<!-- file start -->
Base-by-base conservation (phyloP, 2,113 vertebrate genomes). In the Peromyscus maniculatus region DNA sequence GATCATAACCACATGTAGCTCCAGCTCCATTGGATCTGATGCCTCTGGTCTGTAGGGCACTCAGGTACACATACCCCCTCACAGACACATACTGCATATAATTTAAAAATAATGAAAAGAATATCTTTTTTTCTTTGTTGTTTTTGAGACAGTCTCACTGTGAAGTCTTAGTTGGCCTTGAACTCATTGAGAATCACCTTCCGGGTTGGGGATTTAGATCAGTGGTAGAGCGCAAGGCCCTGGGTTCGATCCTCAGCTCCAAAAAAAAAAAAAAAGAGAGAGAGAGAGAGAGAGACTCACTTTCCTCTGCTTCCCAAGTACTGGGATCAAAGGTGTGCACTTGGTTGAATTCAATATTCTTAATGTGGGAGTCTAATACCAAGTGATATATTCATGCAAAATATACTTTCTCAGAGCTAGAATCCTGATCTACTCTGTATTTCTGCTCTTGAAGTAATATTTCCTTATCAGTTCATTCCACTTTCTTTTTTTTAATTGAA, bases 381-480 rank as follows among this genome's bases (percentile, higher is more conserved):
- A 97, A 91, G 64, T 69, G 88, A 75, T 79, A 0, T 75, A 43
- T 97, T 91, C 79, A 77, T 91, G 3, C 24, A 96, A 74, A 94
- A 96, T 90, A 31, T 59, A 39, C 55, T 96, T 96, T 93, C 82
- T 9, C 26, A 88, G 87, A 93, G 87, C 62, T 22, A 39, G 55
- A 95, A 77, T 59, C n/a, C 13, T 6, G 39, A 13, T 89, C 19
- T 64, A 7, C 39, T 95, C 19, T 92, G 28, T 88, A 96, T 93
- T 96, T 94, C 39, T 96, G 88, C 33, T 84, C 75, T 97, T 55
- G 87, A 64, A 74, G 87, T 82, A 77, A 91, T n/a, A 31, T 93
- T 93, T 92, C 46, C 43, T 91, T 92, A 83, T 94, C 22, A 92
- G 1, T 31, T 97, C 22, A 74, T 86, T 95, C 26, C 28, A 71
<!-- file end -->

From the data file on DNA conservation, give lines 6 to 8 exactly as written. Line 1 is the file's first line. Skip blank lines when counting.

- A 95, A 77, T 59, C n/a, C 13, T 6, G 39, A 13, T 89, C 19
- T 64, A 7, C 39, T 95, C 19, T 92, G 28, T 88, A 96, T 93
- T 96, T 94, C 39, T 96, G 88, C 33, T 84, C 75, T 97, T 55